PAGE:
We now know that Antonio Brown cannot be trusted. This is regrettable, but not surprising.
He has left a trail of transgressions and confrontations that stretch the length of his NFL career, whether you are charting by years, miles or disappointments. The three-game suspension handed down by the league Thursday for lying about his vaccination status is simply the latest confirmation.
The bigger question today is whether we can still have faith in the Buccaneers.
When they chose to get in bed with Brown, they understood they were taking on the burden of his character. And now that he has embarrassed the organization that stuck its neck out to give him yet another chance, there is no way they can continue to keep him on the roster.
That is, unless winning means more than integrity.
There is no doubt the Bucs are a better team with Brown in the huddle. Even at age 33, even with all of the off-field distractions, he remains a cut above the average NFL receiver. If the Bucs want to win back-to-back Super Bowls, their chances are better if Brown is still around in January.
But if the Bucs want us to believe that honor matters, they need to sever their relationship.
Head coach Bruce Arians basically predicted this scenario seven months before the Bucs plucked Brown out of NFL purgatory last year. When asked about Brown on ESPN reporter Adam Schefter’s podcast in the spring of 2020, Arians was clear that he had no interest in taking on the receiver’s oversized luggage.
“There’s too much miscommunication,” Arians said. “Too much … diva.”
Yet the combination of injuries to receivers, and the urging of quarterback Tom Brady, convinced Arians, general manager Jason Licht and the Glazer family to sign Brown at midseason.
Even after reports surfaced that he had destroyed a security camera, cursed out a property manager and threw a bike at a security gate in his south Florida neighborhood just days before signing with the Bucs, the team suggested he was a changed man. And when he settled a civil suit in the spring from a former trainer who accused him of sexually assaulting her, the Bucs quickly re-signed him.
“He’s been a model citizen,” Arians told Sirius Radio in November 2020. “If and when he’s not, we’ll move on. He knows that, our team knows that.”
And now the team knows that he lied about his vaccination status. In fact, they’ve known for quite some time.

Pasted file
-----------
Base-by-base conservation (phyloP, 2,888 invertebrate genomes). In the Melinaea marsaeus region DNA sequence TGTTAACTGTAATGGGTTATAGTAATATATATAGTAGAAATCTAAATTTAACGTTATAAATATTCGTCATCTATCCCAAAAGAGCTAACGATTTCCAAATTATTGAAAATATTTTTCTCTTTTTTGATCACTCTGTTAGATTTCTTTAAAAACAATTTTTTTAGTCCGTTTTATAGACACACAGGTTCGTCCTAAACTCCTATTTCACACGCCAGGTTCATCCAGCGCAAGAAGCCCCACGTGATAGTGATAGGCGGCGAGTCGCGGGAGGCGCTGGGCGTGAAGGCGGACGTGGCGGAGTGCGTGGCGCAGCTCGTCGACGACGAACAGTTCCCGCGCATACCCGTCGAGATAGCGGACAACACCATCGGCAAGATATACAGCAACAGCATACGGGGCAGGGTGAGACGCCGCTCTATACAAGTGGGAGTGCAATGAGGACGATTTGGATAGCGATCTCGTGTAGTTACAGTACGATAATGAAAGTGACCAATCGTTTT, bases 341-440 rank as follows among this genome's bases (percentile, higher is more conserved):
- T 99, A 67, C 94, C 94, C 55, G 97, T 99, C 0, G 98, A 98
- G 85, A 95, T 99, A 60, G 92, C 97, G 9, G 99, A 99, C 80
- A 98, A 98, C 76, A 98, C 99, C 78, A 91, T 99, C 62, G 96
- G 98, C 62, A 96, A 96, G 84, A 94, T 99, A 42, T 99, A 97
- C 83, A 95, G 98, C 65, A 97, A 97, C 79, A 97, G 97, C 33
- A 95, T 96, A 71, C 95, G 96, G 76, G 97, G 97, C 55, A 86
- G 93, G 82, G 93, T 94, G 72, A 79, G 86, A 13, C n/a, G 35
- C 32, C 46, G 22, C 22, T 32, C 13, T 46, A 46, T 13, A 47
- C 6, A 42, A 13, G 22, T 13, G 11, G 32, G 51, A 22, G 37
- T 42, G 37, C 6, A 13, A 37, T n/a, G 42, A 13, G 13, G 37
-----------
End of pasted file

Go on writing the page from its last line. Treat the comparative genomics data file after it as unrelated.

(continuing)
Ever since Tampa Bay Times reporter Rick Stroud began looking into the validity of Brown’s vaccination card, the Bucs have danced around the truth. Never directly saying the card was real, but using enough vague language to make it sound as if this was some type of witch hunt.
It is, in some ways, as damning as Brown’s own lies.
And do not pretend that this isn’t a big deal. It’s not about whether Brown had misgivings about COVID vaccinations. Other players in the league have refused the vaccination, but did not try to deceive their teammates and employer with an apparently bogus card.
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No, this is the bombshell that everyone anticipated but hoped could be avoided.
Brown has always behaved as if the rules did not apply to him. Team rules? NFL standards? Societal norms? Didn’t matter. As Arians presciently suggested, Brown believed his talents made him a diva.
In retrospect, it’s almost comical that Brown could be so foolish. Two years ago, Sports Illustrated published an investigative report that talked of a half-dozen lawsuits from doctors, trainers, personal assistants and chefs who claimed Brown refused to pay his bills.
And now his career is in jeopardy again because he refused to pay a chef, who exacted his revenge by revealing Brown’s pursuit of a fake vaccination card.
Steelers coach Mike Tomlin once told his team, according to an ESPN.com report, that he would tolerate Brown only as long as his production exceeded his propensity to find trouble. The Raiders and Patriots later came to the same conclusion.
Now, it is Tampa Bay’s turn. There is no gray area, there is no waffling. Now, it is simply a question of grace or greed.
Two weeks ago, the Bucs essentially looked the other way and, because of that, the community is now looking at them.
John Romano can be reached at firstname.lastname@example.org. Follow @romano_tbtimes.
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